High-resolution models indicate that high winds will lead to a full decoupling of the vortex within the next 24 hours, which along with increasing dry air smothering any chance of convective development, will allow for an extremely rapid weakening of the system. The forecast calls for dissipation below warning criteria by 72 hours, as the system passes over New Caledonia, but a faster rate of weakening is possible with only a very weak remnant vortex passing near or over New Caledonia around 72 hours.
North Indian Ocean
Tropical Cyclone 06B (Hamoon)
According to the JTWC warning number 6…the system had sustained winds of 75 knots, with gusts to 90 knot
Tropical cyclone 06B (Hamoon) continues to present a robust appearance in the enhanced infrared (eir) imagery, with persistent deep convection and a single hot tower in the southwest portion of the circulation persisting for the past four hours. However, the eir loop is deceiving as it obscures the low level circulation center (llcc). A fortuitous color enhanced image shows exposed low level banding features wrapping into a center, which is partially exposed to the west of the upper-level microwave eye. This suggests the vortex is already beginning to decouple.
Environmental conditions are increasingly hostile, with high southwesterly shear and mid-level dry air offsetting beginning to exert their influence and overwhelm the robust poleward outflow and warm sea surface temperatures.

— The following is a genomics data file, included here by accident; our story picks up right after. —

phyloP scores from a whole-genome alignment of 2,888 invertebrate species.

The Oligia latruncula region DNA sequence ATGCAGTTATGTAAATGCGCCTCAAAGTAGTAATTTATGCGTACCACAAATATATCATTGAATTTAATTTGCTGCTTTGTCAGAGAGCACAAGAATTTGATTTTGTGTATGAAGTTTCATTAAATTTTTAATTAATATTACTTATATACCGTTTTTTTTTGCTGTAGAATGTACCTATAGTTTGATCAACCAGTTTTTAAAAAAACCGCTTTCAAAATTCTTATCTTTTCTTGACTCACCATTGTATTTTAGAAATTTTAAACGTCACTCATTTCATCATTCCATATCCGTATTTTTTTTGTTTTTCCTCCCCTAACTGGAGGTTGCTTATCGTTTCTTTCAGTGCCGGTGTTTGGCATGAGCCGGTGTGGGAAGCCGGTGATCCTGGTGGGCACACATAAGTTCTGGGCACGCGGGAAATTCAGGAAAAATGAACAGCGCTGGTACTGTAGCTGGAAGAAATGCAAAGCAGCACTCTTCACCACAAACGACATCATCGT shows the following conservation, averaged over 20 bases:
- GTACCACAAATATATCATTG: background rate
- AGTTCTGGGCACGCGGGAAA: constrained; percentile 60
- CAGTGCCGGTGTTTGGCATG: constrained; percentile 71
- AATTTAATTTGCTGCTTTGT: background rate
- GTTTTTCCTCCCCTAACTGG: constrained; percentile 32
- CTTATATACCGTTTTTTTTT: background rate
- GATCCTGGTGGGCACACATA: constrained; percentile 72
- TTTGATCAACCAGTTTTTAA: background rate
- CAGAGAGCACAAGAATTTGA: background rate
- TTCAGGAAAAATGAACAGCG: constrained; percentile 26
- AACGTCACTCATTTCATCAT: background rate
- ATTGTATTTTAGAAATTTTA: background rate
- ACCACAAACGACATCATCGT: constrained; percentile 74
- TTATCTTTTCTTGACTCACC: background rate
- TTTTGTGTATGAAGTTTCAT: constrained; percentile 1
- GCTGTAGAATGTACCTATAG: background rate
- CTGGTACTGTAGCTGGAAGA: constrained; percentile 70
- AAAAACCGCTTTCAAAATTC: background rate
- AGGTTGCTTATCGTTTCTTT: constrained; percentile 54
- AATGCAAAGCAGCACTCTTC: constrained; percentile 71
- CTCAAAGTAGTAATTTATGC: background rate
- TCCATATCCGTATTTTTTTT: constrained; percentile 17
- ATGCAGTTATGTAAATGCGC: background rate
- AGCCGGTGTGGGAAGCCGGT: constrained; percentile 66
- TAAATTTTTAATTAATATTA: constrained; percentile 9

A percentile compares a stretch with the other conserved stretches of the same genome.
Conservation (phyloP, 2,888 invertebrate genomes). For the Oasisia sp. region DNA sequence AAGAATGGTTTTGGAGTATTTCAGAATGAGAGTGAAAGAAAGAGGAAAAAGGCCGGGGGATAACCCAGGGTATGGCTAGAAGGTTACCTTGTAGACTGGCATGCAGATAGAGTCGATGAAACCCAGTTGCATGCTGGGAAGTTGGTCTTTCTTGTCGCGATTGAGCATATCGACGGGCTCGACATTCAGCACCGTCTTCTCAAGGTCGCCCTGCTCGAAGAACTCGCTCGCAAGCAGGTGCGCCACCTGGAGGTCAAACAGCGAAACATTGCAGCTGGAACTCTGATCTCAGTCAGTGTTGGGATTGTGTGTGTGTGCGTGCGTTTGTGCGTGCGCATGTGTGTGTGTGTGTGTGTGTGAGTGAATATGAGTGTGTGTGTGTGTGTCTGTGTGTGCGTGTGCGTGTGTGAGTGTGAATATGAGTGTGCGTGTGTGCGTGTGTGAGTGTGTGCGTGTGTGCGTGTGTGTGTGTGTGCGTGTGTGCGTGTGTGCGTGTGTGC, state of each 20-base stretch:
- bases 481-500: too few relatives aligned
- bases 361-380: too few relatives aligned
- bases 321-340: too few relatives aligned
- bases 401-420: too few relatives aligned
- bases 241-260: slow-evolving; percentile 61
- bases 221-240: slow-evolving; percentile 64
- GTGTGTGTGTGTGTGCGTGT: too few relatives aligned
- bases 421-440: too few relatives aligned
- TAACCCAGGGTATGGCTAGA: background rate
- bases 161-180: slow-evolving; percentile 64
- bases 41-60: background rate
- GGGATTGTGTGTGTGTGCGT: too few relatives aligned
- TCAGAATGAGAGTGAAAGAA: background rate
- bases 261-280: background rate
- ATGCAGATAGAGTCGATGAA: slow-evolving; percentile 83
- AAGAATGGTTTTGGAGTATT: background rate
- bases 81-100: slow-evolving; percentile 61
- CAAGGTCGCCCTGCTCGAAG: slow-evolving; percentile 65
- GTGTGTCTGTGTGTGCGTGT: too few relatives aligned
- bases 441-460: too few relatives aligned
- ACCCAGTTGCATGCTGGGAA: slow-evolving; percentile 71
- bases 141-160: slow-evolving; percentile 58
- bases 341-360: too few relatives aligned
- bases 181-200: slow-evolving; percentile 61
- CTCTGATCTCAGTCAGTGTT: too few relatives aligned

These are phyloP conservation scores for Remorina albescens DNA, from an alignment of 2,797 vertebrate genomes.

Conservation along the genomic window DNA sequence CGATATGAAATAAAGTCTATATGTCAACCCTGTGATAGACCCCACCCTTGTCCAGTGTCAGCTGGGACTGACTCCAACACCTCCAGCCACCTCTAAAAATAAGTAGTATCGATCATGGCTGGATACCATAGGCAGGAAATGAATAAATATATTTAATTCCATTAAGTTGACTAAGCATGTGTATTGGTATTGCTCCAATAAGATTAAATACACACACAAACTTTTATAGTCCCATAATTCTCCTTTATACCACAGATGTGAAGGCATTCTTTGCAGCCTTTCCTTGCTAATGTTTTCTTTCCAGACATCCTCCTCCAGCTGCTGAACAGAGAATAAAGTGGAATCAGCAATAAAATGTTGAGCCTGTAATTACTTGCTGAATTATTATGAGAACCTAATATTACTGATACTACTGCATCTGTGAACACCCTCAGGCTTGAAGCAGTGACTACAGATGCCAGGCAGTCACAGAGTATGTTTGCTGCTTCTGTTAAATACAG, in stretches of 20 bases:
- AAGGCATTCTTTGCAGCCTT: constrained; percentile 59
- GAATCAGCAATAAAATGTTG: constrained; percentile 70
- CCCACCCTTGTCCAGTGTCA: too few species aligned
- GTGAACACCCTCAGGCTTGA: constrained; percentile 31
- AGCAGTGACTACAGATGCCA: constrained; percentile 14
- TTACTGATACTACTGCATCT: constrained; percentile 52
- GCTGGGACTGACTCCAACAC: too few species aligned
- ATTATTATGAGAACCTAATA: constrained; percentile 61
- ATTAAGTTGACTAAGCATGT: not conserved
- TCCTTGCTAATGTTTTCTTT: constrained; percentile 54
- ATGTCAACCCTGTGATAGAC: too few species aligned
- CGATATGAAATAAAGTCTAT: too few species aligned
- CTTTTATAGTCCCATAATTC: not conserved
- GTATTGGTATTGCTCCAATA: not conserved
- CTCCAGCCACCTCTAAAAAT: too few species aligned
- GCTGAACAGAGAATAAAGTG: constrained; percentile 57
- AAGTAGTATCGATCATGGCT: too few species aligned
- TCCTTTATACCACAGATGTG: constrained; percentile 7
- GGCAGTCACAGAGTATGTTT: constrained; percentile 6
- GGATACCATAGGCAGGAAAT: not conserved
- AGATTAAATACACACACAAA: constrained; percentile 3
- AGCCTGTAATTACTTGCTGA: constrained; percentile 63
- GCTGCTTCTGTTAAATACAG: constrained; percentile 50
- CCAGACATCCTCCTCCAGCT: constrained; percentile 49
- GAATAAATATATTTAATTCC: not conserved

TC 06B is forecast to continue tracking towards the generally towards the northeast through the forecast period. Landfall in the vicinity of Coxs Bazaar is anticipated within the next six to eight hours. With the most recent microwave imagery suggesting the vortex is already starting to decouple due to 30+ knots of southwesterly shear, the system is forecast to rapidly weaken as it approaches landfall. An intensity between 60-65 knots is expected as the system crosses the coastline.
Rapid weakening will occur thereafter as the system is sheared apart by the strong shear from above, and the rugged terrain tears the low-level vortex apart at the surface. The system is expected to dissipate between 36 and 48 hours along the border between Myanmar and eastern India.
Tropical Cyclone 05A (Tej) – Final Warning
According to the JTWC warning number 16…sustained winds were 35 knots, with gusts to 45 knots
The center of TC 05A likely made landfall in southeastern Yemen within the past few hours, and deep convection is collapsing due to land interaction and an increase in southwesterly vertical wind shear. Animated enhanced infrared (eir) satellite imagery depicts the majority of deep convection now displaced to the northeast of the low-level circulation center.
TC 05A is expected to follow the lower to mid-level flow over the next 24 hours as it weakens due to passage over land and moderate vertical wind shear. There is a slight chance that the low-level center will track along the coast as it is blocked by mountainous terrain to the north, although the current forecast anticipates an eventual turn of the remnant circulation to the north. Regardless of the exact track, the system will steadily dissipate to below warning level intensity within 24 hours.